The past several weeks have been some really unusual ones, I’ve experienced a lot of emotion, and at times I’ve felt baffled by human behavior. We’ve been in isolation, instructed to leave only for essentials, and weeks in the grocery stores still have empty shelves by 10am. People are sleeping more, watching the news and stock market closely, and doing their best to keep up their jobs through telecommunication. 3.3 million people have applied for unemployment, and wait to see if they can receive compensation while the world fights to stay healthy and protected from this infamous virus.
Some of you know that I run yoga and meditation groups at local drug and alcohol rehabs in the area. It is one of the most rewarding and heartbreaking areas of my work. I was guided to allow clients to complain, I allotted the first five minutes of our group to let them vent freely. I was surprised to hear them chime in for thirty to sixty seconds, and then naturally start to shift to the positive. They wanted to focus on the good, and it’s the same for all of us. As important as it is for us to feel heard, there is a drive within us that magnetically pulls us toward what lightens our heart and spirit. Our group began to think of what we feel grateful for, what we are glad to have in our life, relieving our minds of feeling burdened down.
I actually got married the very last day that the courts were open here in Orange County. It was planned that we would elope, but we definitely pushed the process forward when we heard the news that the county recording offices would be closed until further notice. I was ready for anything when it came to posting about my sudden nuptials on social media, especially because I still legally had someone else’s last name as mine less than two years ago.
I was shocked that my photos gathered more interest than anything I have ever posted. Not just a little bit more but three times more than the typical commotion my notable posts make. Amidst the unprecedented scare of the coronavirus, which, as I write this has had my county inside for the last two weeks and expectedly should remain so for the next at least four more, people WANTED to see something pure and good and loving. People wanted good news, they wanted to see love, they wanted something to celebrate. It struck me by surprise. It was the most inexpensive wedding announcement one could ever use.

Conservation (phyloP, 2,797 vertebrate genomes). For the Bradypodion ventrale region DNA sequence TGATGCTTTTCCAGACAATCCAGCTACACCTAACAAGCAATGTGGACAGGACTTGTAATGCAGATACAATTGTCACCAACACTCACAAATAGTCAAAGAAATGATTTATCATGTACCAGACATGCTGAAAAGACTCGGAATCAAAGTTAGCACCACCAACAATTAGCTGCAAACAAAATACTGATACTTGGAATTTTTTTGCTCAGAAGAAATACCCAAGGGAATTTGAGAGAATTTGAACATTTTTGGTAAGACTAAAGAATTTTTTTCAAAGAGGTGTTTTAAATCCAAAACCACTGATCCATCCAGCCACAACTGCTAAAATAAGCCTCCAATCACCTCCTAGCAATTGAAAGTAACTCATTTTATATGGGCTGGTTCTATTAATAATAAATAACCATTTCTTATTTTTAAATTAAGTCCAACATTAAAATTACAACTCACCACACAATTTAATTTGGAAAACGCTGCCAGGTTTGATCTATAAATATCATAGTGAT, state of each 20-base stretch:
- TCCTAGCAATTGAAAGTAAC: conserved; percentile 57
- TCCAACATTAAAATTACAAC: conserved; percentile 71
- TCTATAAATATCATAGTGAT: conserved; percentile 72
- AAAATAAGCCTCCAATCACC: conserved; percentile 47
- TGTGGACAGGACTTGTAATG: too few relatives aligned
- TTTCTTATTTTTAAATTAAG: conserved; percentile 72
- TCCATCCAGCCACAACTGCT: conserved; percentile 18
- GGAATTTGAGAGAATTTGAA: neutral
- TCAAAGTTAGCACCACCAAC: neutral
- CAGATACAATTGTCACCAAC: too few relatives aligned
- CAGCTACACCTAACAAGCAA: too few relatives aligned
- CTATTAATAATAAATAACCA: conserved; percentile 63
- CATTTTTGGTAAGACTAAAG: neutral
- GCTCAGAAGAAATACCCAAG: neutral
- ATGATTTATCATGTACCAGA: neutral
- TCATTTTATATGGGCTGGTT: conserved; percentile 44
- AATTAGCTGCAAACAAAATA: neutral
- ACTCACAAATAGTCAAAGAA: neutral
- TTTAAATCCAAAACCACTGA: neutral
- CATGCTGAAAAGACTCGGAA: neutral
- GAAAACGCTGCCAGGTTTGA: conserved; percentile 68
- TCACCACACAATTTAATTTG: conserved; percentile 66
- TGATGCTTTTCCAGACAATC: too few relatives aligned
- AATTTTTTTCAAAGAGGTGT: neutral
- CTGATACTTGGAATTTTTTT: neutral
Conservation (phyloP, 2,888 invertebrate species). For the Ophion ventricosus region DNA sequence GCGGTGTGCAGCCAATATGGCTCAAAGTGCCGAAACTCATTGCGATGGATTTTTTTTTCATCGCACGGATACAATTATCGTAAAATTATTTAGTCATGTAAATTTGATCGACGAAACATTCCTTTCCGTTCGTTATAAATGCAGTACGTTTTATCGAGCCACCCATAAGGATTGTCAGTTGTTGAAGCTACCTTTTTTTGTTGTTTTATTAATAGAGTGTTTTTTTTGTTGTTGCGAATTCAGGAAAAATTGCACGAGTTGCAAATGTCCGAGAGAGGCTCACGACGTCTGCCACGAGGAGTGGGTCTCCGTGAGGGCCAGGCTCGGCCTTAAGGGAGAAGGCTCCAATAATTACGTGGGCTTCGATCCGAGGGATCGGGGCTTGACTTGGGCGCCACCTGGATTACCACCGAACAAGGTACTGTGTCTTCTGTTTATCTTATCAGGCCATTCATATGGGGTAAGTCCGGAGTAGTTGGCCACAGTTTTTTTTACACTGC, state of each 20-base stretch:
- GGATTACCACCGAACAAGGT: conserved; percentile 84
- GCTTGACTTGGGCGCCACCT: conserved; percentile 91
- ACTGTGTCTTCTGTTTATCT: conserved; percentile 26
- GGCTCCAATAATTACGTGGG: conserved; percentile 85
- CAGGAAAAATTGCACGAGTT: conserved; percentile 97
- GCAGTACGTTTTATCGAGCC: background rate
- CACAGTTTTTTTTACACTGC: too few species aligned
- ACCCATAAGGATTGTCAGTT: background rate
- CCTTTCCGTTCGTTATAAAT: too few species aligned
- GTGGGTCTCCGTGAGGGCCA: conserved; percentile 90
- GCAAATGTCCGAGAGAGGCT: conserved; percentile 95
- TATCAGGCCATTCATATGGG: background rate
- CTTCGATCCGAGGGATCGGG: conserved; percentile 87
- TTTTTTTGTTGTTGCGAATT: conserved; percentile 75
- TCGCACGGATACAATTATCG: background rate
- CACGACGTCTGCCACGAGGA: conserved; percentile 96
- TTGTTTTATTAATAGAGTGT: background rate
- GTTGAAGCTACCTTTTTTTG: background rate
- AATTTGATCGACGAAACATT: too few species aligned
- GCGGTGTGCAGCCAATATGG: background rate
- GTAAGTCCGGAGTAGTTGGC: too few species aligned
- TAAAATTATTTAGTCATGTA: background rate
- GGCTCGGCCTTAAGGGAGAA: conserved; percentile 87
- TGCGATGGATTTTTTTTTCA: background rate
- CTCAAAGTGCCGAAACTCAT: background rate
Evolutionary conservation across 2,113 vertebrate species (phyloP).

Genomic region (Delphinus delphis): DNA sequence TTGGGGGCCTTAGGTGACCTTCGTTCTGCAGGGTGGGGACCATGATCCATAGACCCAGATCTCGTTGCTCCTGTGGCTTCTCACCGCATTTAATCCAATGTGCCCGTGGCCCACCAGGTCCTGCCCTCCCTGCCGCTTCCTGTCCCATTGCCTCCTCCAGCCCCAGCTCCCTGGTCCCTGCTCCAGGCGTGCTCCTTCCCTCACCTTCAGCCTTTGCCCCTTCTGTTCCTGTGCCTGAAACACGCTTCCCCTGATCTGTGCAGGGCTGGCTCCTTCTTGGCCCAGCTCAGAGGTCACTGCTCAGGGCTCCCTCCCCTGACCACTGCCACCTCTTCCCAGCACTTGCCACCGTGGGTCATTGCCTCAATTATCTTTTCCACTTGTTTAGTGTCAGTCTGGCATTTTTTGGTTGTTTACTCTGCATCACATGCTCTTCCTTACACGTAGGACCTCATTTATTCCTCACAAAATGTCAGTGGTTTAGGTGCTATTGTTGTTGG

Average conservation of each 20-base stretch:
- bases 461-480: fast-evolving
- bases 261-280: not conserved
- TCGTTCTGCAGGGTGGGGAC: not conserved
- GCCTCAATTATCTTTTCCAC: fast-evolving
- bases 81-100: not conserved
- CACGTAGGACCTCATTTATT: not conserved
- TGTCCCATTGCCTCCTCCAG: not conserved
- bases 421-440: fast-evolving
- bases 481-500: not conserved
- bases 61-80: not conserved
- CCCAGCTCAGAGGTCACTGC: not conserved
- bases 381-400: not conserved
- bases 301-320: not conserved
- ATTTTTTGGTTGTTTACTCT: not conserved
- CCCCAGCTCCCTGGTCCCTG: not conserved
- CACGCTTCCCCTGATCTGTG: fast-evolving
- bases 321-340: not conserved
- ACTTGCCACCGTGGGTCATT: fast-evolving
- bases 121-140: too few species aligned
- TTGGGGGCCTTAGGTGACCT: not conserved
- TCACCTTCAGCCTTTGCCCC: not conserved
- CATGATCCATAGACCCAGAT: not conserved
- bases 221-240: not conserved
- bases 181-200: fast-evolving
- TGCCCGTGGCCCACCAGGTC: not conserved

I’m not going to deny that COVID-19 has been the scariest thing that our world has faced in decades. I have found myself wondering in moments, “God, is this going to be the end of my time here? Am I going to be meeting you soon?”, and it alarmed me at how much that scared me. I’m sure there is something biological and chemical that makes death a formidable event, even in the most fit spiritual condition – but it begged the question for me, how well do I understand this God of my own understanding? If I am certain of his benevolent love, would my faith and trust in His plan for my life abolish all hesitation about my earthly passing.
I’m proud of the way most of us have made the best of this situation. There seems to be less whining, and while I anticipate that the world will need time to rebound from this tremendous attack we have all been faced with, I see more gratitude, a deeper appreciation for the simple pleasure we had been taking for granted and a consideration for each other as a community and society like I have never seen in this lifetime. My own mental health has its own predictable ups and downs, but I, like many of us, have adjusted to this circumstance with a recognizable amount of strength and grace.